Sunday saw a vote in Paris to outlaw electric scooters from the city’s streets.
90% of voters chose to abolish scooters. Hence they lost the election. According to BBC News, only 8% of those who could have voted did.
When three scooter companies’ contracts are up for renewal in August, the city will let them expire.
The companies claimed that they moved close to 2 million people throughout the previous year throughout the city.
The prohibition was approved despite the operators’ efforts to increase voter turnout. The businesses Dott, Lime, and TIER ran social media campaigns on Facebook, Instagram, Snapchat, and TikTok.
They occasionally paid influencers to persuade their target market, the 71% of users in Paris under 35, to cast a ballot.
Those who typed “Je vote”—French for “I vote”—into their smartphone were even given a free round-trip ride.
However, according to BBC News, only 103,000 of the 1.38 million eligible voters showed up at the polls, and more than 91,300 of them cast a “no” ballot.
Women and LGBTQ+ riders frequently use scooters in Paris and feel safer riding them than using other modes of transportation after dark, according to Lime.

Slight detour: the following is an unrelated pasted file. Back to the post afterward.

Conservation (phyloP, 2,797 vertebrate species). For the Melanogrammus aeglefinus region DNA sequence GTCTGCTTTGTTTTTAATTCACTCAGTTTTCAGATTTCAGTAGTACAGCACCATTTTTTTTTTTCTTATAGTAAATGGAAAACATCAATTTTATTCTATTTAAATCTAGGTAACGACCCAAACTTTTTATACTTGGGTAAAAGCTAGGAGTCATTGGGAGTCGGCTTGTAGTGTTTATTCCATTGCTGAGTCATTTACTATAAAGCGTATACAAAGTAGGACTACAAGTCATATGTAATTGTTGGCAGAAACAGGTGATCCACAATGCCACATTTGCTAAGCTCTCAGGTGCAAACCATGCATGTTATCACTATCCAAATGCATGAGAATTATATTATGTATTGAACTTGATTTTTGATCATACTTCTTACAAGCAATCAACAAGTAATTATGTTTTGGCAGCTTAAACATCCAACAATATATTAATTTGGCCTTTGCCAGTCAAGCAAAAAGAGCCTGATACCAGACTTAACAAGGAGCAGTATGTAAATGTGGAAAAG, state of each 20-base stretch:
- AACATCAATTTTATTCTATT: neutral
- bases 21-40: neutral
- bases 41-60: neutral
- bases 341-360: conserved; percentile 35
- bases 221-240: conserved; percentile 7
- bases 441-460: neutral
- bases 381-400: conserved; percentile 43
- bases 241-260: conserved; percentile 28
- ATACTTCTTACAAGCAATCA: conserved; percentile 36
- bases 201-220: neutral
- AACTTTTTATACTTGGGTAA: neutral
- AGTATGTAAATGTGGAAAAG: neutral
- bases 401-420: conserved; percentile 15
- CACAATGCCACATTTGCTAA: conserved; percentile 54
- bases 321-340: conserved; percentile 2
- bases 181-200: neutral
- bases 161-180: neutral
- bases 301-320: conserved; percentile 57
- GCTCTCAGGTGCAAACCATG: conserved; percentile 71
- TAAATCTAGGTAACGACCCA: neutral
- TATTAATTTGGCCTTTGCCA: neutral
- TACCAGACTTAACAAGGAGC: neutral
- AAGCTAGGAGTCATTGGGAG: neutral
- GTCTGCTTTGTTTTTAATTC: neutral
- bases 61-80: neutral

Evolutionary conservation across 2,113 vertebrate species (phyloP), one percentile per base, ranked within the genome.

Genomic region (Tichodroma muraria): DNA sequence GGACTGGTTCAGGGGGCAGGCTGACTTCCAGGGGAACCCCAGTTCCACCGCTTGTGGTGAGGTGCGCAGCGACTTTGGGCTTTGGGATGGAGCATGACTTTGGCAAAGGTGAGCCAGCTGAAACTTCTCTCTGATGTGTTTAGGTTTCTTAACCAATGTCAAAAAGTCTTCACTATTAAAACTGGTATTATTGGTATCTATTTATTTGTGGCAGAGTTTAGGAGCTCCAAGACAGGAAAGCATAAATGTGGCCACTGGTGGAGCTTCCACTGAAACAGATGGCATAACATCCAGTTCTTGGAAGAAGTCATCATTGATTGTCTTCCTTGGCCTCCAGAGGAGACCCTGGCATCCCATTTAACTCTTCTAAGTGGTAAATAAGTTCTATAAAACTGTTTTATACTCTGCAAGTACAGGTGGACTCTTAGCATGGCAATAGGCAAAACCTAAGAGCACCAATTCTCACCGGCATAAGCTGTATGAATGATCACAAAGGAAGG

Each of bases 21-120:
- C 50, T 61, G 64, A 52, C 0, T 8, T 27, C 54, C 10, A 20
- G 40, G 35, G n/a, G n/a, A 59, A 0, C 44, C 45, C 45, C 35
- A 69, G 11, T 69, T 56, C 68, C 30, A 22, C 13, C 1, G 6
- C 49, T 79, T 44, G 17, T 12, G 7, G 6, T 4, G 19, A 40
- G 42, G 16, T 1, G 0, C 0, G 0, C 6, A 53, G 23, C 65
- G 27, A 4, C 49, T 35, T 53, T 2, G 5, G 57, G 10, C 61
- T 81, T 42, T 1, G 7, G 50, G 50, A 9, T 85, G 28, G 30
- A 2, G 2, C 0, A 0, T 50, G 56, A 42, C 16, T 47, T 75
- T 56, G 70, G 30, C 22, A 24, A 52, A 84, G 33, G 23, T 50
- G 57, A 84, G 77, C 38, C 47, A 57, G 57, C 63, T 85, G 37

According to Lefèvre, Paris was a pioneer in welcoming shared micromobility. It would indeed be an exception if Paris opted to terminate the service.
The devices have raised concerns on both sides of the Atlantic about street safety and battery volatility.
In Paris, there have been collisions, at least one of which was fatal. The battery-operated mini-vehicles have recently caused many fires and accidents in New York City.
Further action against the scooters has been demanded by the fire service after 22 fires caused by batteries in the first six weeks of this year alone resulted in at least one death.